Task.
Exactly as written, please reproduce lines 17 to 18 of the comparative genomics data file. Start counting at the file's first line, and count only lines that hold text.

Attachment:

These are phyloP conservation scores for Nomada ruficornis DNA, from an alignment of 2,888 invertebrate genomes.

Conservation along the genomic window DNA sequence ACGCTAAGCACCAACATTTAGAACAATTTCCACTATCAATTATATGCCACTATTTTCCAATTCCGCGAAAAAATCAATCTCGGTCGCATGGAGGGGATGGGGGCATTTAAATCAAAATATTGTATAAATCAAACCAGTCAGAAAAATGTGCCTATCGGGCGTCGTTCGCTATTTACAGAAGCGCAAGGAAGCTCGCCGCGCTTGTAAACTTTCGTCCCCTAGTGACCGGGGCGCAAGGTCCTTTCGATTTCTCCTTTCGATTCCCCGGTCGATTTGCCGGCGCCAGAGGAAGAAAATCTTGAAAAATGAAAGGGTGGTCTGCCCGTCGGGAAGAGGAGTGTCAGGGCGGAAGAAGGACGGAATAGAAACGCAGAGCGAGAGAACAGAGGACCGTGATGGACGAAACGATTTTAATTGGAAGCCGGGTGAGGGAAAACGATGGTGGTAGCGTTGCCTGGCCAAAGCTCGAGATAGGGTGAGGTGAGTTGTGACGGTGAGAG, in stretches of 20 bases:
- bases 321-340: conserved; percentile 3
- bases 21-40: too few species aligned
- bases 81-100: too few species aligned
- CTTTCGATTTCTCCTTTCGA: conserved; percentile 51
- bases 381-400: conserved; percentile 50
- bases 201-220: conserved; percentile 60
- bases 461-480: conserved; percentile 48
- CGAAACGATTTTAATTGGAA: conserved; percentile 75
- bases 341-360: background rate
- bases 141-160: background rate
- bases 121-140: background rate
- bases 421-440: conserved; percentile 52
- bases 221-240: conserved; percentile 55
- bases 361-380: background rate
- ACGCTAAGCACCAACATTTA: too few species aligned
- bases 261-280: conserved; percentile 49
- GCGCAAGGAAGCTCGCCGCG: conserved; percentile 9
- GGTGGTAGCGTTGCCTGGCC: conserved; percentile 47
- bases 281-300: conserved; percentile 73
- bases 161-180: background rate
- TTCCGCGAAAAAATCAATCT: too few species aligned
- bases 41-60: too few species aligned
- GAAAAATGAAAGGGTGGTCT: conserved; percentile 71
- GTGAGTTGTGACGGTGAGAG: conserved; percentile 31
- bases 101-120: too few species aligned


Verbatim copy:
- ACGCTAAGCACCAACATTTA: too few species aligned
- bases 261-280: conserved; percentile 49